This morning, on a regional radio show, the host told us – with surprise – that he recently learned the folk in Newfoundland & Labrador hollow out, and carve faces on, turnips for Halloween, instead of (or, in addition to) doing so with pumpkins. Had he pursued this knowledge further, he would have found that the ancient Celts, who created the original Samhain from which the Christian All Hallows (Halloween) comes, did this very same thing.
I don’t know if I have any direct connection to the Celts. My Scottish grandmother had an ancestor who was classed as a “Herb Doctor”, well versed in the healing ways of nature. Oddly (very oddly) I have such a character in my first published novel, A LostTale, dealing with the Celts and Druids and their supernatural ways. I wrote it long before I knew of my “Herb Doctor” ancestor. In my novel, she is just referred to as “The Old Woman”.
I have another odd connection to the Celts. During the Second World War, my father guarded Stonehenge. And he did so on Midsummer Day.
During the Second World War, it was feared that Germany would invade England. Many of the Canadian soldiers stationed in England were spread in a wide circle around London. An outright invasion would be a do-or-die situation, and Canadian soldiers had it been known to them – without direct orders – that no prisoners were to be taken.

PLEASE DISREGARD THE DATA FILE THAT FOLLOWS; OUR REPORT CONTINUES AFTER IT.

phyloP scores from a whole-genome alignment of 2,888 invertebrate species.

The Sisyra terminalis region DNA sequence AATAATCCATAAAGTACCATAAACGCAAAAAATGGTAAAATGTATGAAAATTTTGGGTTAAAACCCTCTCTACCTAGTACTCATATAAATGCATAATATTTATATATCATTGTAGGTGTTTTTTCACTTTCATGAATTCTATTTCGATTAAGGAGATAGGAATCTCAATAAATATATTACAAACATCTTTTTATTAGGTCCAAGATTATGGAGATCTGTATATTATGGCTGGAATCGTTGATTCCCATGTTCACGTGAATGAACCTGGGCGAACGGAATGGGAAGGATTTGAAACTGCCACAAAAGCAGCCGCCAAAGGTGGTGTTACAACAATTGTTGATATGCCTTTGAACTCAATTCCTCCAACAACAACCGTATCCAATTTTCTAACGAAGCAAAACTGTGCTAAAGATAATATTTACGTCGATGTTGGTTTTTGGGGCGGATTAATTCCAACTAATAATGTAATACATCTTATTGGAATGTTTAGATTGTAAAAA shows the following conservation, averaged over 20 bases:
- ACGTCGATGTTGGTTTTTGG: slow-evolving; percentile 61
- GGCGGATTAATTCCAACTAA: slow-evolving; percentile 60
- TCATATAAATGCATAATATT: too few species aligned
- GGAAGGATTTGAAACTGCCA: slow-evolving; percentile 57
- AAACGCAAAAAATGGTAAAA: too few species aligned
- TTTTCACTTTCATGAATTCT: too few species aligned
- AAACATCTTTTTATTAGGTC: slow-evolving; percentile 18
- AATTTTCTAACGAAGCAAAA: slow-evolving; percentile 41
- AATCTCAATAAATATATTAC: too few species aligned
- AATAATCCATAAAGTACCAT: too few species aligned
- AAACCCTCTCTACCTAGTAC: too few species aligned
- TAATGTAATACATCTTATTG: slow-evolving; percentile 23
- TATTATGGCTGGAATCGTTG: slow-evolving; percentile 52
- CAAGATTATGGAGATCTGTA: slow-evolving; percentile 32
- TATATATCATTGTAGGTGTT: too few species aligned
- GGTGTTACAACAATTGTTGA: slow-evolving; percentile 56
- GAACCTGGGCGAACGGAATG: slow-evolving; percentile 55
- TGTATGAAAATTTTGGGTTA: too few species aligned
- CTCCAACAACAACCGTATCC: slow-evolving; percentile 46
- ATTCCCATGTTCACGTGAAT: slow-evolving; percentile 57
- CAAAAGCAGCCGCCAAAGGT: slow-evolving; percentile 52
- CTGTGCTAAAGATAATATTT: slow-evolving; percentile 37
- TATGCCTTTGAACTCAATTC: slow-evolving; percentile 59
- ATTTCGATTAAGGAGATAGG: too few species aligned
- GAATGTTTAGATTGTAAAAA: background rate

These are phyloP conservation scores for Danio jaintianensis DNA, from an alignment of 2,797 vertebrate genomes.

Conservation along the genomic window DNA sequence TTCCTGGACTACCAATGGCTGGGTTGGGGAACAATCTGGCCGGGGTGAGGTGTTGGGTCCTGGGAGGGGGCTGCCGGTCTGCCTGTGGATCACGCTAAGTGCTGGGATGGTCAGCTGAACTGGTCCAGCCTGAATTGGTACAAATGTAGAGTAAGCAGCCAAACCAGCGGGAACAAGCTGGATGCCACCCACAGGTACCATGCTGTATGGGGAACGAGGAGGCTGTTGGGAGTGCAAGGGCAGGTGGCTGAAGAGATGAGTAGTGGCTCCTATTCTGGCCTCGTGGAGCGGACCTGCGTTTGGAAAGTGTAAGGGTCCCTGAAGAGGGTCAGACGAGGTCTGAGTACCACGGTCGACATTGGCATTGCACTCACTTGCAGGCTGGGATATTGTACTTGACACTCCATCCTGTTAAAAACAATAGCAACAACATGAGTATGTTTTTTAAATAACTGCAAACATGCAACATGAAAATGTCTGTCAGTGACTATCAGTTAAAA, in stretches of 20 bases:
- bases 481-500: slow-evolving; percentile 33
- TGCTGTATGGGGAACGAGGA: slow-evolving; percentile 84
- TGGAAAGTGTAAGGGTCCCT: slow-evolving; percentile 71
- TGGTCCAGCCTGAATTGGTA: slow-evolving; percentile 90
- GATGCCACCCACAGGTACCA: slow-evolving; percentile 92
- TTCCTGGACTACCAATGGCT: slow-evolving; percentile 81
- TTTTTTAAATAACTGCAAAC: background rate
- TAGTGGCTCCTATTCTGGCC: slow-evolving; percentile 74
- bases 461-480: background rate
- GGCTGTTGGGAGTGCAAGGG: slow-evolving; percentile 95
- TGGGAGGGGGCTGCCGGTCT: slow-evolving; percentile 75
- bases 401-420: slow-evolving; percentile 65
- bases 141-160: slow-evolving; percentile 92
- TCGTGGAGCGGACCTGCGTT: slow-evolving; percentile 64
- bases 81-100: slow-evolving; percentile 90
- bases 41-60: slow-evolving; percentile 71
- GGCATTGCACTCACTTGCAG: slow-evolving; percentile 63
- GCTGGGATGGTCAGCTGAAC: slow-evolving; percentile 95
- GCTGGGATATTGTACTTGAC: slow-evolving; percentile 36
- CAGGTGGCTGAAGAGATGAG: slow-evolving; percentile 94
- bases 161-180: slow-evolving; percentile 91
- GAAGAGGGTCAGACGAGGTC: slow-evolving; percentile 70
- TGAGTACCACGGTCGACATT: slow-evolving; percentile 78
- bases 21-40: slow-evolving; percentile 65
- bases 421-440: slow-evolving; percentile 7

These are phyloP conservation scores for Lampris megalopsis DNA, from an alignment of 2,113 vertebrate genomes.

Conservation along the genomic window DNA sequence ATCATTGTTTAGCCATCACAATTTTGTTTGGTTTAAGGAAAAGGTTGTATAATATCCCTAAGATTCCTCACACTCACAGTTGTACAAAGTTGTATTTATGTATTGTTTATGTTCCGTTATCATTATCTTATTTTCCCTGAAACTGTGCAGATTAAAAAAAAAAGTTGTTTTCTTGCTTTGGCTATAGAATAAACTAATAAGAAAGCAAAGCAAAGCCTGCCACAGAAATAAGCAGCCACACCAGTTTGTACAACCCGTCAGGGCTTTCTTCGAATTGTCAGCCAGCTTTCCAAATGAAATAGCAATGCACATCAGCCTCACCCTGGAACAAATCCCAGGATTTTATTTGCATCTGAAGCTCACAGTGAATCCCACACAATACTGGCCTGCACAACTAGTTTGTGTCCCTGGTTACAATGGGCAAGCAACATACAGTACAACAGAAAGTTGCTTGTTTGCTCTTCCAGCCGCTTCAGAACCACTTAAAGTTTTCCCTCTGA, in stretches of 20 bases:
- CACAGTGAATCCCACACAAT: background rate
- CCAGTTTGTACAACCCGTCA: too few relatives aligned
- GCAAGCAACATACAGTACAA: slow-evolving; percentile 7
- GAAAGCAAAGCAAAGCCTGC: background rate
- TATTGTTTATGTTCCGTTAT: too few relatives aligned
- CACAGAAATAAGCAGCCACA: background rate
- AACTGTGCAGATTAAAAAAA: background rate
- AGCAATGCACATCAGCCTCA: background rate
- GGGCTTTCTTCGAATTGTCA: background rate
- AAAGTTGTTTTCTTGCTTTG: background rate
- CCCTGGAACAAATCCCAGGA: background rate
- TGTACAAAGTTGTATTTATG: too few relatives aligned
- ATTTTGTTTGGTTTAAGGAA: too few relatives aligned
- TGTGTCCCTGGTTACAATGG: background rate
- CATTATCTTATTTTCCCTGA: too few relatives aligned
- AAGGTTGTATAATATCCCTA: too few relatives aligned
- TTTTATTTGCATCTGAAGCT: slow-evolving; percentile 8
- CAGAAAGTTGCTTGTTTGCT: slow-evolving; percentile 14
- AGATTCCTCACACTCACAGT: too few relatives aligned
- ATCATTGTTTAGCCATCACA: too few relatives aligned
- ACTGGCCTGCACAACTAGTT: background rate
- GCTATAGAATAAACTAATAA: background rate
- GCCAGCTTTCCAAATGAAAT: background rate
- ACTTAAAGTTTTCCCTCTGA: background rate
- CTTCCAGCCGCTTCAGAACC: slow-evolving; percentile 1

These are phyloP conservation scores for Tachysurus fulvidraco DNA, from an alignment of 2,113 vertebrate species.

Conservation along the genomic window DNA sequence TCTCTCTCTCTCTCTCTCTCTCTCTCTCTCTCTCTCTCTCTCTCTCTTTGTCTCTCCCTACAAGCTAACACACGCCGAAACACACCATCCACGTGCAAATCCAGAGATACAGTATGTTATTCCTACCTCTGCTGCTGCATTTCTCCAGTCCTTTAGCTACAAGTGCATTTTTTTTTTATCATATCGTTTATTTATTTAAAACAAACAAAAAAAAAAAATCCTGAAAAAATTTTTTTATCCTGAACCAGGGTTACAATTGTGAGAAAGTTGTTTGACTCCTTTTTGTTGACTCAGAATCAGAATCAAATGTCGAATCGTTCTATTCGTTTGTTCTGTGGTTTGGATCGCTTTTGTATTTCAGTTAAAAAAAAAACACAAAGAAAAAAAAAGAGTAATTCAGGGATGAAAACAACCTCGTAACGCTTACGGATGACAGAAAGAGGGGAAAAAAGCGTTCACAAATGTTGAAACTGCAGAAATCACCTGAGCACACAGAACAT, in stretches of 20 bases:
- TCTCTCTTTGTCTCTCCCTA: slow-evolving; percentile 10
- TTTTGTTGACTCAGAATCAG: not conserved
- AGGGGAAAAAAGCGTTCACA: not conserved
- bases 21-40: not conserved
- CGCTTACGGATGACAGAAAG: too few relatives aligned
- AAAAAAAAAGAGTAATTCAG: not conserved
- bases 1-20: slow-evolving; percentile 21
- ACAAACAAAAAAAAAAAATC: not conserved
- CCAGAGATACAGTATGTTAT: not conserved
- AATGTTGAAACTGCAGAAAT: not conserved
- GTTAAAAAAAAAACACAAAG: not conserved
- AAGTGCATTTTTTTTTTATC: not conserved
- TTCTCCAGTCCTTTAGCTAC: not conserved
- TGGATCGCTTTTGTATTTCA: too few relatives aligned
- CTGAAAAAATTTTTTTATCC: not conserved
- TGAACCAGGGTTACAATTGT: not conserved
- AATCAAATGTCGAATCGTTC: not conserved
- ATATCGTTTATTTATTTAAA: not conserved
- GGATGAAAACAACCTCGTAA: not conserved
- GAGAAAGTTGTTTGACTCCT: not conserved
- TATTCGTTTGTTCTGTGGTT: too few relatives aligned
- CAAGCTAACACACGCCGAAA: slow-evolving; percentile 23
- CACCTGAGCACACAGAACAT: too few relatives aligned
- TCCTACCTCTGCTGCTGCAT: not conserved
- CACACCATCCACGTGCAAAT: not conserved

One of the areas put under guard was Stonehenge. Though less so now, at that time Stonehenge was surrounded by vast planes. It was feared that the Germans might use these open areas for paratroopers, and also gliders full of troops. Thus the area was defended.
My father was part of this protection, and it so happened that he stood guard duty near Stonehenge itself on Midsummer Day, and watched the sun rise over the monument. He was aware of the significance of both time and place, as many of his comrades might not be. Indeed, when he informed them that the Celts, at one time, sacrificed virgins on altars at Stonehenge, they expressed – in more earthy soldier language – what a waste.
Though I have not been to Stonehenge itself, I have written three novels about Celts and Druids, one of them set during World War Two. I’m happy to believe that, in the supernatural realm, there is some ethereal connection.
With Halloween upon us, and it having become a major festival in the last few decades, let us give thanks were thanks is due. With some grudging recognition to the Christians.